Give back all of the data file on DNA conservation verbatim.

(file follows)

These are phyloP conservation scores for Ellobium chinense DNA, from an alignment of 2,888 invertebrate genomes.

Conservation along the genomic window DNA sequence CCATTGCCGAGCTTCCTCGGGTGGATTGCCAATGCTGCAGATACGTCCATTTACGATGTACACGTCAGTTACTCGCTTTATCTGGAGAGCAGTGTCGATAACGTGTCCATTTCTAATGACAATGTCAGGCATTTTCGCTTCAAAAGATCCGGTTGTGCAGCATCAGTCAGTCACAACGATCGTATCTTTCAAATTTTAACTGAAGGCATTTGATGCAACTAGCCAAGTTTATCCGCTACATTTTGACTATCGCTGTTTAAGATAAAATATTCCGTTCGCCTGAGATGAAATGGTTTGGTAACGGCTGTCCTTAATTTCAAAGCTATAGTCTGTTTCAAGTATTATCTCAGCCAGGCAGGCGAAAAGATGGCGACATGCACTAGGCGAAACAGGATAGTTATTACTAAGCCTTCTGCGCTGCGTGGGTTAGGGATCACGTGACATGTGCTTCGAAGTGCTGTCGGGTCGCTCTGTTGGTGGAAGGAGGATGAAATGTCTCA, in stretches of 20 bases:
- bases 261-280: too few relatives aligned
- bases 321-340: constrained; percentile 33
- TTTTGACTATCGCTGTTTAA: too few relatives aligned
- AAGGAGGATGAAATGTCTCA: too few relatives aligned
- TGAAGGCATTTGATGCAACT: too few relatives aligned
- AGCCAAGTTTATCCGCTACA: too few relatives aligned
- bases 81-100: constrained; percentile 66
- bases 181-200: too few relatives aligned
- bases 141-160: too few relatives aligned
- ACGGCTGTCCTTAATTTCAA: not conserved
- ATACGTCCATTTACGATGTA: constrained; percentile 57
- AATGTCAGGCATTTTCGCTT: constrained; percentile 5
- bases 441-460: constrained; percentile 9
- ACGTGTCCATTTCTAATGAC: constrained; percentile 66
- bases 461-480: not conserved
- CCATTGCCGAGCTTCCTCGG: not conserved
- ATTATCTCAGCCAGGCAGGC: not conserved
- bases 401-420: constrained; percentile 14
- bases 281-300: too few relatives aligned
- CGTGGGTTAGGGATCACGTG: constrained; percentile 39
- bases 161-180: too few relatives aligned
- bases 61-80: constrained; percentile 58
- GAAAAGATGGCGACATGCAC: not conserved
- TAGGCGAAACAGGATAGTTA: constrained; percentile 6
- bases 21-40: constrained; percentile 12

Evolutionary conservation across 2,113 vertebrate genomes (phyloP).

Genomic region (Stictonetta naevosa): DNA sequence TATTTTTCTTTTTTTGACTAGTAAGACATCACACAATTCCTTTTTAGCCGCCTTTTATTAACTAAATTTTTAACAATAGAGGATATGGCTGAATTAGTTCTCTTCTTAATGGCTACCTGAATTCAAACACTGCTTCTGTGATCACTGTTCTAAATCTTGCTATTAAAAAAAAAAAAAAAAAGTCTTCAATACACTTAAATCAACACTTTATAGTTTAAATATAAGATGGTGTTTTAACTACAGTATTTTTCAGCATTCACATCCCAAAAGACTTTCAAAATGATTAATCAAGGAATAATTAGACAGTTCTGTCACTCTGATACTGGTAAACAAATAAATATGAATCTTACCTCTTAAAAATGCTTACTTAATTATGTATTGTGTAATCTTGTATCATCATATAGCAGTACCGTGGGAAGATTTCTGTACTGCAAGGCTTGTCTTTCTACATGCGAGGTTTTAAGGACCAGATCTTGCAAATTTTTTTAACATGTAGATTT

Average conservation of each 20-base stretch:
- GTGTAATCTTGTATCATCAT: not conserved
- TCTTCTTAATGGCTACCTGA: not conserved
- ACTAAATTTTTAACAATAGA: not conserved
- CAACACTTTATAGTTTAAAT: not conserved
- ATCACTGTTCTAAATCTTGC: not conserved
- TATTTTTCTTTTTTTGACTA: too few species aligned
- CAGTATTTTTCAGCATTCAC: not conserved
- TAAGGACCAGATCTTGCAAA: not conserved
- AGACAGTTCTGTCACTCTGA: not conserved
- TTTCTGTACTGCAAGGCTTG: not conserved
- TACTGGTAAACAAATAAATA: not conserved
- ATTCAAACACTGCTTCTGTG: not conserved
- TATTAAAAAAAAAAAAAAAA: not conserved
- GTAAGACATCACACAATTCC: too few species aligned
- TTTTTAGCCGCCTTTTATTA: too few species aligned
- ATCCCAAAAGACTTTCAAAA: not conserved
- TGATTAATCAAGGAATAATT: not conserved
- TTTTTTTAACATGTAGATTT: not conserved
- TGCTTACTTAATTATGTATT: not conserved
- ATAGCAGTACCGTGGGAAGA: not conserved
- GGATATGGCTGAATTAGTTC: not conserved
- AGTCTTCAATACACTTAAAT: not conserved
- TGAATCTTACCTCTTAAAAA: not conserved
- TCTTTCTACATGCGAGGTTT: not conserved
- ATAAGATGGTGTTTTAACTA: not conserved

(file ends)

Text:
These are phyloP conservation scores for Ellobium chinense DNA, from an alignment of 2,888 invertebrate genomes.

Conservation along the genomic window DNA sequence CCATTGCCGAGCTTCCTCGGGTGGATTGCCAATGCTGCAGATACGTCCATTTACGATGTACACGTCAGTTACTCGCTTTATCTGGAGAGCAGTGTCGATAACGTGTCCATTTCTAATGACAATGTCAGGCATTTTCGCTTCAAAAGATCCGGTTGTGCAGCATCAGTCAGTCACAACGATCGTATCTTTCAAATTTTAACTGAAGGCATTTGATGCAACTAGCCAAGTTTATCCGCTACATTTTGACTATCGCTGTTTAAGATAAAATATTCCGTTCGCCTGAGATGAAATGGTTTGGTAACGGCTGTCCTTAATTTCAAAGCTATAGTCTGTTTCAAGTATTATCTCAGCCAGGCAGGCGAAAAGATGGCGACATGCACTAGGCGAAACAGGATAGTTATTACTAAGCCTTCTGCGCTGCGTGGGTTAGGGATCACGTGACATGTGCTTCGAAGTGCTGTCGGGTCGCTCTGTTGGTGGAAGGAGGATGAAATGTCTCA, in stretches of 20 bases:
- bases 261-280: too few relatives aligned
- bases 321-340: constrained; percentile 33
- TTTTGACTATCGCTGTTTAA: too few relatives aligned
- AAGGAGGATGAAATGTCTCA: too few relatives aligned
- TGAAGGCATTTGATGCAACT: too few relatives aligned
- AGCCAAGTTTATCCGCTACA: too few relatives aligned
- bases 81-100: constrained; percentile 66
- bases 181-200: too few relatives aligned
- bases 141-160: too few relatives aligned
- ACGGCTGTCCTTAATTTCAA: not conserved
- ATACGTCCATTTACGATGTA: constrained; percentile 57
- AATGTCAGGCATTTTCGCTT: constrained; percentile 5
- bases 441-460: constrained; percentile 9
- ACGTGTCCATTTCTAATGAC: constrained; percentile 66
- bases 461-480: not conserved
- CCATTGCCGAGCTTCCTCGG: not conserved
- ATTATCTCAGCCAGGCAGGC: not conserved
- bases 401-420: constrained; percentile 14
- bases 281-300: too few relatives aligned
- CGTGGGTTAGGGATCACGTG: constrained; percentile 39
- bases 161-180: too few relatives aligned
- bases 61-80: constrained; percentile 58
- GAAAAGATGGCGACATGCAC: not conserved
- TAGGCGAAACAGGATAGTTA: constrained; percentile 6
- bases 21-40: constrained; percentile 12

Evolutionary conservation across 2,113 vertebrate genomes (phyloP).

Genomic region (Stictonetta naevosa): DNA sequence TATTTTTCTTTTTTTGACTAGTAAGACATCACACAATTCCTTTTTAGCCGCCTTTTATTAACTAAATTTTTAACAATAGAGGATATGGCTGAATTAGTTCTCTTCTTAATGGCTACCTGAATTCAAACACTGCTTCTGTGATCACTGTTCTAAATCTTGCTATTAAAAAAAAAAAAAAAAAGTCTTCAATACACTTAAATCAACACTTTATAGTTTAAATATAAGATGGTGTTTTAACTACAGTATTTTTCAGCATTCACATCCCAAAAGACTTTCAAAATGATTAATCAAGGAATAATTAGACAGTTCTGTCACTCTGATACTGGTAAACAAATAAATATGAATCTTACCTCTTAAAAATGCTTACTTAATTATGTATTGTGTAATCTTGTATCATCATATAGCAGTACCGTGGGAAGATTTCTGTACTGCAAGGCTTGTCTTTCTACATGCGAGGTTTTAAGGACCAGATCTTGCAAATTTTTTTAACATGTAGATTT

Average conservation of each 20-base stretch:
- GTGTAATCTTGTATCATCAT: not conserved
- TCTTCTTAATGGCTACCTGA: not conserved
- ACTAAATTTTTAACAATAGA: not conserved
- CAACACTTTATAGTTTAAAT: not conserved
- ATCACTGTTCTAAATCTTGC: not conserved
- TATTTTTCTTTTTTTGACTA: too few species aligned
- CAGTATTTTTCAGCATTCAC: not conserved
- TAAGGACCAGATCTTGCAAA: not conserved
- AGACAGTTCTGTCACTCTGA: not conserved
- TTTCTGTACTGCAAGGCTTG: not conserved
- TACTGGTAAACAAATAAATA: not conserved
- ATTCAAACACTGCTTCTGTG: not conserved
- TATTAAAAAAAAAAAAAAAA: not conserved
- GTAAGACATCACACAATTCC: too few species aligned
- TTTTTAGCCGCCTTTTATTA: too few species aligned
- ATCCCAAAAGACTTTCAAAA: not conserved
- TGATTAATCAAGGAATAATT: not conserved
- TTTTTTTAACATGTAGATTT: not conserved
- TGCTTACTTAATTATGTATT: not conserved
- ATAGCAGTACCGTGGGAAGA: not conserved
- GGATATGGCTGAATTAGTTC: not conserved
- AGTCTTCAATACACTTAAAT: not conserved
- TGAATCTTACCTCTTAAAAA: not conserved
- TCTTTCTACATGCGAGGTTT: not conserved
- ATAAGATGGTGTTTTAACTA: not conserved